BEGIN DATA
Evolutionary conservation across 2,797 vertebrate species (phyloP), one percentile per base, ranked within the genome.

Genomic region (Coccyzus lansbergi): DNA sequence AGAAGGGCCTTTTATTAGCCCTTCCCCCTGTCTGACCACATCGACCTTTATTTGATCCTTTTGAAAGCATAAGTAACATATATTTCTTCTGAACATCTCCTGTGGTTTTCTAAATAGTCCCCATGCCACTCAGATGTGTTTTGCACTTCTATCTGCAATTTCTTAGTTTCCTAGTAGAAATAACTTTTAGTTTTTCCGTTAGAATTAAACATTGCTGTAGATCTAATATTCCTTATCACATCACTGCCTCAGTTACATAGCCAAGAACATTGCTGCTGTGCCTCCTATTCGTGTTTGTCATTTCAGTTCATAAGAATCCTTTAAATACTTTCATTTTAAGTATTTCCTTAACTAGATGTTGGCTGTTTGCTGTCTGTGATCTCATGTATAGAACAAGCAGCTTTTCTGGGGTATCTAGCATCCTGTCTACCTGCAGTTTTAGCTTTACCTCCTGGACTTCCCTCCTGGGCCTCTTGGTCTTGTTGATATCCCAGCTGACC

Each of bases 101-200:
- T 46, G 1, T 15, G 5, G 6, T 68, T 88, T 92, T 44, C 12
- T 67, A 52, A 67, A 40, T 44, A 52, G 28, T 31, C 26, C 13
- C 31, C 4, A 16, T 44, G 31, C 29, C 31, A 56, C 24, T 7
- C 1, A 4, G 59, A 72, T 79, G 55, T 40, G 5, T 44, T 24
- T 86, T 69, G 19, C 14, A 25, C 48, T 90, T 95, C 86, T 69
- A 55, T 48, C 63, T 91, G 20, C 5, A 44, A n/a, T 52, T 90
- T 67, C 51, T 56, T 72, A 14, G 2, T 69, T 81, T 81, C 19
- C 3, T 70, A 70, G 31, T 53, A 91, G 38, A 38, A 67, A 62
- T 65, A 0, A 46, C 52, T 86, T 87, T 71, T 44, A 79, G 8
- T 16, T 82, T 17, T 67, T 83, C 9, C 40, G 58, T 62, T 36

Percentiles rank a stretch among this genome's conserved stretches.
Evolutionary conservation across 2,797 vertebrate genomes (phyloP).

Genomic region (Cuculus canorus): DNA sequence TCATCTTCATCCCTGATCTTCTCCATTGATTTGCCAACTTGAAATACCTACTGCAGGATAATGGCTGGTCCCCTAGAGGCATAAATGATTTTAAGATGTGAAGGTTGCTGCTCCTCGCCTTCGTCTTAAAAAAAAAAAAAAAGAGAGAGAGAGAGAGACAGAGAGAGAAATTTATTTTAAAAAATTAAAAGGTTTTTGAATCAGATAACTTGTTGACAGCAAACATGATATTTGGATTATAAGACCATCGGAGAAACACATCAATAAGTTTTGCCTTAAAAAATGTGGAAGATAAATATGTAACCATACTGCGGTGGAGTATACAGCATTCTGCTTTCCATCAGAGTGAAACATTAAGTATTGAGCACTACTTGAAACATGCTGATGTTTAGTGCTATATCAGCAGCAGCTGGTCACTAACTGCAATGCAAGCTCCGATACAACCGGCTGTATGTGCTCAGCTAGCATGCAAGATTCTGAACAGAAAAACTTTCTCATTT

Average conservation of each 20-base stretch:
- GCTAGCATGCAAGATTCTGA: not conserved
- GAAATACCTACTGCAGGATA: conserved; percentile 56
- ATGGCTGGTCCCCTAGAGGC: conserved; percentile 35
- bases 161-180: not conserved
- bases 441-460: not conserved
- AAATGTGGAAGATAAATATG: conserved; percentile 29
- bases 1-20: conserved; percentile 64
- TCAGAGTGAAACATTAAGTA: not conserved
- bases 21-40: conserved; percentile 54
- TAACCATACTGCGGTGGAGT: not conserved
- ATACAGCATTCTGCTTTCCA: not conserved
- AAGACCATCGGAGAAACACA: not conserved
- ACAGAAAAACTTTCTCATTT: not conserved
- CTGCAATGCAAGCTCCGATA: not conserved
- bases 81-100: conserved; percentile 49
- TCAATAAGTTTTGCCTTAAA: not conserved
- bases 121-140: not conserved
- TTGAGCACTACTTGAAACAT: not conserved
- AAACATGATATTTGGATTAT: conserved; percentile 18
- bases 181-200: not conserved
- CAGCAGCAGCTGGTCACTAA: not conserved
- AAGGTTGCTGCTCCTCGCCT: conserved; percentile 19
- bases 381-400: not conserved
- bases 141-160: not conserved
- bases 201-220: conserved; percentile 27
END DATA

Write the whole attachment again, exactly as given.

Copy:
Evolutionary conservation across 2,797 vertebrate species (phyloP), one percentile per base, ranked within the genome.

Genomic region (Coccyzus lansbergi): DNA sequence AGAAGGGCCTTTTATTAGCCCTTCCCCCTGTCTGACCACATCGACCTTTATTTGATCCTTTTGAAAGCATAAGTAACATATATTTCTTCTGAACATCTCCTGTGGTTTTCTAAATAGTCCCCATGCCACTCAGATGTGTTTTGCACTTCTATCTGCAATTTCTTAGTTTCCTAGTAGAAATAACTTTTAGTTTTTCCGTTAGAATTAAACATTGCTGTAGATCTAATATTCCTTATCACATCACTGCCTCAGTTACATAGCCAAGAACATTGCTGCTGTGCCTCCTATTCGTGTTTGTCATTTCAGTTCATAAGAATCCTTTAAATACTTTCATTTTAAGTATTTCCTTAACTAGATGTTGGCTGTTTGCTGTCTGTGATCTCATGTATAGAACAAGCAGCTTTTCTGGGGTATCTAGCATCCTGTCTACCTGCAGTTTTAGCTTTACCTCCTGGACTTCCCTCCTGGGCCTCTTGGTCTTGTTGATATCCCAGCTGACC

Each of bases 101-200:
- T 46, G 1, T 15, G 5, G 6, T 68, T 88, T 92, T 44, C 12
- T 67, A 52, A 67, A 40, T 44, A 52, G 28, T 31, C 26, C 13
- C 31, C 4, A 16, T 44, G 31, C 29, C 31, A 56, C 24, T 7
- C 1, A 4, G 59, A 72, T 79, G 55, T 40, G 5, T 44, T 24
- T 86, T 69, G 19, C 14, A 25, C 48, T 90, T 95, C 86, T 69
- A 55, T 48, C 63, T 91, G 20, C 5, A 44, A n/a, T 52, T 90
- T 67, C 51, T 56, T 72, A 14, G 2, T 69, T 81, T 81, C 19
- C 3, T 70, A 70, G 31, T 53, A 91, G 38, A 38, A 67, A 62
- T 65, A 0, A 46, C 52, T 86, T 87, T 71, T 44, A 79, G 8
- T 16, T 82, T 17, T 67, T 83, C 9, C 40, G 58, T 62, T 36

Percentiles rank a stretch among this genome's conserved stretches.
Evolutionary conservation across 2,797 vertebrate genomes (phyloP).

Genomic region (Cuculus canorus): DNA sequence TCATCTTCATCCCTGATCTTCTCCATTGATTTGCCAACTTGAAATACCTACTGCAGGATAATGGCTGGTCCCCTAGAGGCATAAATGATTTTAAGATGTGAAGGTTGCTGCTCCTCGCCTTCGTCTTAAAAAAAAAAAAAAAGAGAGAGAGAGAGAGACAGAGAGAGAAATTTATTTTAAAAAATTAAAAGGTTTTTGAATCAGATAACTTGTTGACAGCAAACATGATATTTGGATTATAAGACCATCGGAGAAACACATCAATAAGTTTTGCCTTAAAAAATGTGGAAGATAAATATGTAACCATACTGCGGTGGAGTATACAGCATTCTGCTTTCCATCAGAGTGAAACATTAAGTATTGAGCACTACTTGAAACATGCTGATGTTTAGTGCTATATCAGCAGCAGCTGGTCACTAACTGCAATGCAAGCTCCGATACAACCGGCTGTATGTGCTCAGCTAGCATGCAAGATTCTGAACAGAAAAACTTTCTCATTT

Average conservation of each 20-base stretch:
- GCTAGCATGCAAGATTCTGA: not conserved
- GAAATACCTACTGCAGGATA: conserved; percentile 56
- ATGGCTGGTCCCCTAGAGGC: conserved; percentile 35
- bases 161-180: not conserved
- bases 441-460: not conserved
- AAATGTGGAAGATAAATATG: conserved; percentile 29
- bases 1-20: conserved; percentile 64
- TCAGAGTGAAACATTAAGTA: not conserved
- bases 21-40: conserved; percentile 54
- TAACCATACTGCGGTGGAGT: not conserved
- ATACAGCATTCTGCTTTCCA: not conserved
- AAGACCATCGGAGAAACACA: not conserved
- ACAGAAAAACTTTCTCATTT: not conserved
- CTGCAATGCAAGCTCCGATA: not conserved
- bases 81-100: conserved; percentile 49
- TCAATAAGTTTTGCCTTAAA: not conserved
- bases 121-140: not conserved
- TTGAGCACTACTTGAAACAT: not conserved
- AAACATGATATTTGGATTAT: conserved; percentile 18
- bases 181-200: not conserved
- CAGCAGCAGCTGGTCACTAA: not conserved
- AAGGTTGCTGCTCCTCGCCT: conserved; percentile 19
- bases 381-400: not conserved
- bases 141-160: not conserved
- bases 201-220: conserved; percentile 27